Primary medication nonadherence is a widespread public health problem; however, the subject lacks standardized definitions and measures.
Primary medication nonadherence is a widespread public health problem; however, the subject lacks standardized definitions and measures making it difficult to establish the true extent of the problem and track changes over time.
In a study published in Journal of Managed Care and Specialty Pharmacy (JMCP) Alex Adams, PharmD, MPH, and Samuel Stolpe, PharmD, compiled set parameters for a new industry measure.
Primary and secondary nonadherence are distinct subsets of medication non-adherence.
Since most medication adherence research to date has focused on secondary non-adherence, PMN has been identified as a major research gap. There are lack of standardized measures and limited understanding of its true extent. Adams and Stolpe have tried to establish more standardized PMN measures so that it might be helpful in benchmarking and quality improvement initiatives.
For the study, a literature review was conducted using Google Scholar and PubMed databases, covering the time period from 1990 to June 2015. Search terms included “primary non-adherence,” “primary medication non-adherence,” “medication non-redemption,” “medication non-fulfillment,” “primary non-compliance,” “first-fill prescriptions,” and “newly initiated drug therapy.”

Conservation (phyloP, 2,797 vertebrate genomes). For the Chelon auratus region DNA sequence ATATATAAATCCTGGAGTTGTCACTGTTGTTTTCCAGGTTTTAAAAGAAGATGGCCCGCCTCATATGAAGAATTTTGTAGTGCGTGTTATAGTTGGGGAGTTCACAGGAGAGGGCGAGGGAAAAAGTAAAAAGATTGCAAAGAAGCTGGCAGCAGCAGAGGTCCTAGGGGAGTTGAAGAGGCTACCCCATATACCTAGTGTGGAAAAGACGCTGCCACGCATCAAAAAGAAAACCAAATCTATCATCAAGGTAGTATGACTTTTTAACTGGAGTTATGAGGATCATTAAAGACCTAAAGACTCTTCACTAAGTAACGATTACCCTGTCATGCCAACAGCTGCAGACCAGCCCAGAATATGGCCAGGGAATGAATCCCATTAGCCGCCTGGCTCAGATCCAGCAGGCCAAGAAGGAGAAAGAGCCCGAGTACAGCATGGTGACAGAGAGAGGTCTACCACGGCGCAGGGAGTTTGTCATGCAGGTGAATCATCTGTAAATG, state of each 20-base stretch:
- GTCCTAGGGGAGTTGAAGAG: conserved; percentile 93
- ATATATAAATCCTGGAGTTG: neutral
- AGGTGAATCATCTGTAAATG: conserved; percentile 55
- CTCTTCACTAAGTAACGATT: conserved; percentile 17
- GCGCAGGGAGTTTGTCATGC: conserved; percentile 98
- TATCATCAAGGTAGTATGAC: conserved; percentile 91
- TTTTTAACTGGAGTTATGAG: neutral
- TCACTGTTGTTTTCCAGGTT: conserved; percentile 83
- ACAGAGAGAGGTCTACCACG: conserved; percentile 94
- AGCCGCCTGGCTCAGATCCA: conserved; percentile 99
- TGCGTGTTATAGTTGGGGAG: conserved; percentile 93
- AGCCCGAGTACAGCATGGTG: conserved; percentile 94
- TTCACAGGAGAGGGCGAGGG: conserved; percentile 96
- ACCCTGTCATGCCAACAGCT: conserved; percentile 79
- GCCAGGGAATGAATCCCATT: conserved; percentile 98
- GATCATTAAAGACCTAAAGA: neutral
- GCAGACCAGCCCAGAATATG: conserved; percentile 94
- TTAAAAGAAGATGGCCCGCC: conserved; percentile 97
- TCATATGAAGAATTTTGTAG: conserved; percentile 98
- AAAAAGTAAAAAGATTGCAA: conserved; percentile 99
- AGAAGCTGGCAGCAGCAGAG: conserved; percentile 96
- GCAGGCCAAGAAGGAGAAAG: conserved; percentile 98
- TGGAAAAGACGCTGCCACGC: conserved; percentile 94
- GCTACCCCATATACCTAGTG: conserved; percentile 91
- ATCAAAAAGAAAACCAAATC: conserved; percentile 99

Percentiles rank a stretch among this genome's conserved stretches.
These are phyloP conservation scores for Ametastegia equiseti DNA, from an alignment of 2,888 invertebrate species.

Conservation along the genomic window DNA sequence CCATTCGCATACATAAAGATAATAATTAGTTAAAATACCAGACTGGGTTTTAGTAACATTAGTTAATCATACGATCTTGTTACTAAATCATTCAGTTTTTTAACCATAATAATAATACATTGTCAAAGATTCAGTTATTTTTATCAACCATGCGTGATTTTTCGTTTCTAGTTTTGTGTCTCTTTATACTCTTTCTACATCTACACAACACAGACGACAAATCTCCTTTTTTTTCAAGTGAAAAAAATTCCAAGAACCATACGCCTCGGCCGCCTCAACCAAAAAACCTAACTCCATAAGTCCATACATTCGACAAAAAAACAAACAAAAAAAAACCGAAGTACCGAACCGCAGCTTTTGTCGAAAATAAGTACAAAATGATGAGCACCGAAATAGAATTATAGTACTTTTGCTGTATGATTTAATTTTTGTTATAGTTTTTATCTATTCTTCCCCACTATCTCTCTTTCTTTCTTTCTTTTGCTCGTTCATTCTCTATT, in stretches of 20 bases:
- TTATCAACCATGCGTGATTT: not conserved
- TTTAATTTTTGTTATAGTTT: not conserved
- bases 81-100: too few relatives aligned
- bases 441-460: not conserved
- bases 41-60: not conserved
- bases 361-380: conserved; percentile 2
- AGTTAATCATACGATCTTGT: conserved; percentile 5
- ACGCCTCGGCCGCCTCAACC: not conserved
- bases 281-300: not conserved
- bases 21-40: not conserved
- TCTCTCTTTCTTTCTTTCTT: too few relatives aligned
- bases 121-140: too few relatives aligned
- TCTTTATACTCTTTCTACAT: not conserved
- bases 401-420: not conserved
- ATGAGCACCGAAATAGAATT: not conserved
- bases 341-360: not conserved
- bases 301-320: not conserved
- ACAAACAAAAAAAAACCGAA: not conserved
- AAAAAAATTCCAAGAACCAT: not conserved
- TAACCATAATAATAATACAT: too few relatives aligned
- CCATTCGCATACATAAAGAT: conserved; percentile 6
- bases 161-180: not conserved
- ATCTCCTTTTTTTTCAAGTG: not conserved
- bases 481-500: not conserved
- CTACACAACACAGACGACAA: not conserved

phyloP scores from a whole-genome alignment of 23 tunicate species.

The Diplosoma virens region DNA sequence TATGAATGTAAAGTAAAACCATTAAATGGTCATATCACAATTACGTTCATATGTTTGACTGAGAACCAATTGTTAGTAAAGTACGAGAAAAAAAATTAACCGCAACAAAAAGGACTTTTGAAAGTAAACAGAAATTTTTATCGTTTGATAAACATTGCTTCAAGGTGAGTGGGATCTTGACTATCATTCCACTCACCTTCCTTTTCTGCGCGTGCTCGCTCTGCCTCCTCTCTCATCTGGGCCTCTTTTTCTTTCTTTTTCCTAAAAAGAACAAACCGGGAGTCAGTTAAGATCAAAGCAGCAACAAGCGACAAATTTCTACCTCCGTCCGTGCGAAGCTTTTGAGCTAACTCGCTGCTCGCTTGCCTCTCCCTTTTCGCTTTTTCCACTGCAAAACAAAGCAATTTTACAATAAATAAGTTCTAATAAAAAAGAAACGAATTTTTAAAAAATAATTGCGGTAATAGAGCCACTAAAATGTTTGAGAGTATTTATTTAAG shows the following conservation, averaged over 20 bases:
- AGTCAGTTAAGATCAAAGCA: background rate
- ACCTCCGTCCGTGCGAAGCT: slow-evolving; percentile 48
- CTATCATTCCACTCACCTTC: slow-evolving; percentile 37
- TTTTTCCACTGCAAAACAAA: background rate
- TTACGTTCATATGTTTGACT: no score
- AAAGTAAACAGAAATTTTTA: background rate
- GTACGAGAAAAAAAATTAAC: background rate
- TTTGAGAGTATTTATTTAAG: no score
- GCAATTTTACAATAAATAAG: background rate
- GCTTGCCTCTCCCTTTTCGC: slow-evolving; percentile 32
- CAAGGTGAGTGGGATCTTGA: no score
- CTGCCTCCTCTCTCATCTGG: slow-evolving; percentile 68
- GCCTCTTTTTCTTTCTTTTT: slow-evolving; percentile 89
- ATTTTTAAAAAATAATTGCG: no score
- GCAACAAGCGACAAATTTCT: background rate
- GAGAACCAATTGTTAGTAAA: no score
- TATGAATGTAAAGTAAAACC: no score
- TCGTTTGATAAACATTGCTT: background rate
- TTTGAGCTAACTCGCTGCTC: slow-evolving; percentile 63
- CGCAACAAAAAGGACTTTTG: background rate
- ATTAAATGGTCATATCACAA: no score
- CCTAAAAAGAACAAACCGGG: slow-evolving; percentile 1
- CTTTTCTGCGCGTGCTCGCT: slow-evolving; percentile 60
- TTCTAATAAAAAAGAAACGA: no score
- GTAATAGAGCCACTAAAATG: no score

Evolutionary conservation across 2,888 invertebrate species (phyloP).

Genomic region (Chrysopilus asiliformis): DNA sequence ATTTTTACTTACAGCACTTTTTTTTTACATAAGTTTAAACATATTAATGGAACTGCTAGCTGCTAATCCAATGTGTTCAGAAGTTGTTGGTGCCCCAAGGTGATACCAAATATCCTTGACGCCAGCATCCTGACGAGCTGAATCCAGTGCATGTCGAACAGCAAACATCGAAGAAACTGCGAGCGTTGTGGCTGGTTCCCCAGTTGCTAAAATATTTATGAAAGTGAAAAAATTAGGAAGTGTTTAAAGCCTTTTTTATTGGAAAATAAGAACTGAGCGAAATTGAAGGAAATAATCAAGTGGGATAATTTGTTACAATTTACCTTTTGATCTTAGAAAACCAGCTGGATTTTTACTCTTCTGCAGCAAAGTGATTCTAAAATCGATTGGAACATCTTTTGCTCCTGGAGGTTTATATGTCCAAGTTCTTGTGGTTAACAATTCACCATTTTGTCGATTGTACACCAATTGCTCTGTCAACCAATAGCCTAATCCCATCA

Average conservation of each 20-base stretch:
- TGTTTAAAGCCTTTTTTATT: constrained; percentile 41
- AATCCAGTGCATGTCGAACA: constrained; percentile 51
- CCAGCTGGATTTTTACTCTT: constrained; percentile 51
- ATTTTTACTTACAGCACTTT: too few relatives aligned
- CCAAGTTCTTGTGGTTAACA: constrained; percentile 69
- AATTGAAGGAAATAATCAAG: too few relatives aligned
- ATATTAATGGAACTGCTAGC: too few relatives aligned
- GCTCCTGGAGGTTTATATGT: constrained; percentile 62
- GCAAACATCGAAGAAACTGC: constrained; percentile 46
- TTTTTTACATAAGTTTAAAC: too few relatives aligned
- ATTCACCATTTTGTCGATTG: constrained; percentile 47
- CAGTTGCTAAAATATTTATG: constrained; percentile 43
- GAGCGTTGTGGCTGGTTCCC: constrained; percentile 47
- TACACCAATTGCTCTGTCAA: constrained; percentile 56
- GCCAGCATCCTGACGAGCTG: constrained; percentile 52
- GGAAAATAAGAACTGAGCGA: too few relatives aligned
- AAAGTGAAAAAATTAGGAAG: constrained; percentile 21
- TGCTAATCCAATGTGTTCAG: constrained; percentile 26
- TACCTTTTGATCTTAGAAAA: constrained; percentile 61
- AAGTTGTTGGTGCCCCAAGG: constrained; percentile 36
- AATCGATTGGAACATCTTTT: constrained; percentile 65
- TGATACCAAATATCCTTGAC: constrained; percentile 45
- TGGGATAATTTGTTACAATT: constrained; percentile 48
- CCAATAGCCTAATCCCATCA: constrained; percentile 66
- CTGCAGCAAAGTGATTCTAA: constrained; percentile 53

Clarity on Terminology
The most frequently used terms (in 77% of all studies) to describe PMN were “primary medication nonadherence” or “primary adherence.” Three studies used the term “prescription abandonment” for the same. But PMN is not the same as prescription abandonment. “Prescription abandonment” is traditionally used in studies as a broader term than PMN and occurs whenever a prescription is filled by a pharmacy but not claimed by the patient.
“PMN occurs when a new medication is prescribed for a patient, but the patient does not obtain the medication, or appropriate alternative, within an acceptable period of time after it was prescribed,” the authors wrote.
Standardization Leads to Effectiveness
Poor medication adherence is an increasing public health issue that has been linked to worse health outcomes, increased hospitalizations, and increased health care costs. Medication nonadherence is responsible for a cost of $290 billion annually in the United States.
It is very important to develop a consensus-based definition and quality measure of PMN. Doing that would enable one step closer towards consistent measurement of this phenomenon. Especially since e-prescribing is becoming the leading mode of prescription transmission, it is important to have standardized methods of tracking PMN in order to study the effectiveness of interventions to reduce PMN.